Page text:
A couple of years ago, Harris left the American megachurch he had been pastoring and moved his family to Vancouver. Studying at Regent College, he says he has been confronted by many new ideas and is reevaluating the outlook presented in his best-seller of twenty years ago..
That process of reevaluation has broadened since Harris met Jessica Van Der Wyngaard at Regent. She was deeply influenced by I Kissed Dating Goodbye as a teenager, but came to question its message as she matured.
Following is the premise for the project:
In 1997 a 21 year old single Christian wrote a revolutionary book on dating. This book would go on to be an international bestseller and catapult its unsuspecting author, Joshua Harris, into the Christian spotlight. I Kissed Dating Goodbye “turned the Christian singles scene upside down” and continues to shape the consciousness of how Christians view singleness, dating and the roadmap to marriage.
Through the connective platform of social media, Harris has been dealt a battering of online criticism from disenchanted Christians in recent years. Some have lashed out at Harris directly for I Kissed Dating Goodbye and others have set up websites dedicated to Harris’ “victims.”
Many online have called for Joshua Harris to apologize for what they believe was hurtful teaching, while others are applauding him for his stance and encouraging him to stand his ground. Harris has felt pressure from all sides to do or say something.
In this documentary, we see Joshua Harris finally ready to speak out about I Kissed Dating Goodbye, 20 years on.
To gain a fuller sense of Harris’s motivation for reassessing the book, check out his July 10, 2016 interview on NPR (partial transcript here, his YouTube account, accompanied by many comments, both positive and negative, from people who had read and been influenced by the book here).
Harris described the book in this way during the interview:
The idea of the book is that a lot of times, in dating, we play a lot of games with each other. We hurt each other, we get into relationships when we’re not really ready to pursue commitment. So the idea behind the book is that it might be a good idea to take a break from the dating game for certain people, and to enjoy friendships and build relationships that way, but not pursue a bunch of short-term romantic relationships. All that coming from a Christian perspective, and saying we should be loving each other as God tells us to love one another.
Interviewer Rachel Martin said “Joshua Harris has been reflecting a lot on the impact of his book. He’s heard from people who felt his writing taught them to be ashamed of their bodies and to feel guilty for having any sexual desires.” . . .
I think I’m finally at a place where I’m really trying to listen to those voices. And I think it’s taken time for the consequences of the way that people applied the book and the way the book affected people to play out. And so I’m hearing these different voices saying, here’s how your book was used against me, here’s how it was forced on me, or here’s how I tried to – no one forced it on me – but I tried to apply it and it had this negative consequence in different ways.
I’m trying to go back and really evaluate, you know, where did my book contribute to that? Where was it too stringent? And where was that me and what I was writing, and where was that – the families and the church cultures and so on? So I feel like I’m on the front end of a process to help people in some way if I can apologize where needed and reevaluate where needed.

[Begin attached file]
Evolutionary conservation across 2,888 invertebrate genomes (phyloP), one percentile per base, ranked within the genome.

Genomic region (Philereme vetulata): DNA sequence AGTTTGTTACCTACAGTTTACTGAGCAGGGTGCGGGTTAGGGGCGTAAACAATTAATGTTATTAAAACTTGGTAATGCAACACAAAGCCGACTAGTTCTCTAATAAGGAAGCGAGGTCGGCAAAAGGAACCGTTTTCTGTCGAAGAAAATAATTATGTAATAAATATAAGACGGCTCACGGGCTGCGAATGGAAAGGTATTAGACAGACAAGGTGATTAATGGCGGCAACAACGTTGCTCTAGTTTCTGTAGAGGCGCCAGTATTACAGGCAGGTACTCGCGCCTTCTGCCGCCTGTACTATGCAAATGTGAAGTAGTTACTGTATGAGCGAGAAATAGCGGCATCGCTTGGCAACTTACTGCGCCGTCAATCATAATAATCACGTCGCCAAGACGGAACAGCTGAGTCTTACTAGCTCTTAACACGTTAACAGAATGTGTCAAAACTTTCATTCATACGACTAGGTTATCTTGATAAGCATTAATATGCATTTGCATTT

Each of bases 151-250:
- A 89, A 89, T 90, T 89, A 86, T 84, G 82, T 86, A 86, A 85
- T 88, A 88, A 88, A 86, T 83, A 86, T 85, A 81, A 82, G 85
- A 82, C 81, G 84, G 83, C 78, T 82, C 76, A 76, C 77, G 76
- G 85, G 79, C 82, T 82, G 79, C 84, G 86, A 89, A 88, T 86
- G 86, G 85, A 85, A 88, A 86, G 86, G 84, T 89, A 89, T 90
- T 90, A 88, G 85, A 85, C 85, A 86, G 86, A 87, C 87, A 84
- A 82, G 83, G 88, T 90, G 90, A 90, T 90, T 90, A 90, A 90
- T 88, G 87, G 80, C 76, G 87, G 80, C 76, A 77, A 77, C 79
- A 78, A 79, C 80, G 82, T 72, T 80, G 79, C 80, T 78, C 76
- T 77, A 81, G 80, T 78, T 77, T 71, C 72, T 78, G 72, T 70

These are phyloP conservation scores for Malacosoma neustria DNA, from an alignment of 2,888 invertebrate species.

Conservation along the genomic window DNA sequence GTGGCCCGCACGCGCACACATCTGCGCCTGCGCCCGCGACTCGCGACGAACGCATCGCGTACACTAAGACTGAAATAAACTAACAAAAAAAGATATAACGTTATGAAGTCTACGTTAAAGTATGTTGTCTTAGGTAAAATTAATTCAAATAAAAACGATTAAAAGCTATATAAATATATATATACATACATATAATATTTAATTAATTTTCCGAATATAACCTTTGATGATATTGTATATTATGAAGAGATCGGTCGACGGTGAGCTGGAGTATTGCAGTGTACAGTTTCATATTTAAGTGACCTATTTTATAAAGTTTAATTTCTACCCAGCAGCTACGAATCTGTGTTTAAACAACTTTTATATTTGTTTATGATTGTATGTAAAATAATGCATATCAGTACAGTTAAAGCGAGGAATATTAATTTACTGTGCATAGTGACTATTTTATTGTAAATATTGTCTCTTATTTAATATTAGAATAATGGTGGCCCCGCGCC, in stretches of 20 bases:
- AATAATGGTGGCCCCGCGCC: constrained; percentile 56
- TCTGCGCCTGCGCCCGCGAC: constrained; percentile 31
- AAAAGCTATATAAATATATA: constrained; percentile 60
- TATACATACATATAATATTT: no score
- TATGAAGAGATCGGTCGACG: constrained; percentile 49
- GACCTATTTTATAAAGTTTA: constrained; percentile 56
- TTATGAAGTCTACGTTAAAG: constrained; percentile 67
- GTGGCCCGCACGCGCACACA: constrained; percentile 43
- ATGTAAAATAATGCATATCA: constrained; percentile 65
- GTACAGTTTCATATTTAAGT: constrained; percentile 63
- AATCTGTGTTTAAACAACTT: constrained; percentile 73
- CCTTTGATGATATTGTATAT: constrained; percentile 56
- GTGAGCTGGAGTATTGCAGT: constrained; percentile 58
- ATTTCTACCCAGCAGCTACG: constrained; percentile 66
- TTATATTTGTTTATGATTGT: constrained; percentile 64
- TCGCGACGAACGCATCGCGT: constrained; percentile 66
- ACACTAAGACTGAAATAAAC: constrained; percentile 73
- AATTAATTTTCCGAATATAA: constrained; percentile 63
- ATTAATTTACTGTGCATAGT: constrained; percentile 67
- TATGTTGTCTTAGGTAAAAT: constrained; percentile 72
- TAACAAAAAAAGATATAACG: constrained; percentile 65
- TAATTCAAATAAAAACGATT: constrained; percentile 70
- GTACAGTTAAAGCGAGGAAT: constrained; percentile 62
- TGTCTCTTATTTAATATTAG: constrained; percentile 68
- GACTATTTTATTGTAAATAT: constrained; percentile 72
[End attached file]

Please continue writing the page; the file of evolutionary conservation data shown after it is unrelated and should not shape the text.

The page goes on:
Van Der Wyngaard, director and producer of I Survived I Kissed Dating Goodbye, said on the Kickstarter site:
Like many of you, I read I Kissed Dating Goodbye when I was a teenager. At the time it had a profoundly positive impact on me. While I was still in high school and beginning life as a young adult, its teachings made total sense. I was part of a church culture that was also affected by the influence of the “anti-dating” craze that was sweeping the (evangelical) church at large, thanks to I Kissed Dating Goodbye.
As a single Christian female approaching 30 I began to question the effectiveness of the book’s teachings in my own life. I was doing everything right, where was my future husband? Despite having these questions I stayed connected to church and my Christian friends. Together we’d often vent our frustrations at the church on how it was handling, or not handling, issues facing their growing single demographic.
It was during this time that I began my MA in Theological Studies at Regent College. Also at this time I felt compelled to respond to the growing frustrations I saw in my fellow believers who grew up reading books such as I Kissed Dating Goodbye and were now feeling let down by its teachings.
I wanted to make a documentary so a greater spectrum of Christian voices could be heard on this important topic that affects all of us.
Thanks to the divine timing of God, Joshua Harris found himself also at Regent College at precisely the time I was considering making such a film.
After several months of being casual acquaintances at school, I shared my vision for this documentary with Joshua.
I could not think of a better conversation partner for the audience than Joshua, this influential author of the book we all remember from our teen years!
And here Joshua Harris found himself reflecting on the impact his book had on a generation, and how he inadvertently shaped Christian sexuality. After several months of consideration, Joshua agreed to help bring this documentary to life.
Overseeing the project will be professor Iwan Russell-Jones, who joined Regent College with more than 25 years of experience as a producer and director for the BBC. He recently completed the Making Peace with Creation documentary in partnership with retired Regent professor Loren Wilkinson.
The Kickstarter campaign aims to raise $50,000 by August 5 to support the project; go here for the full story.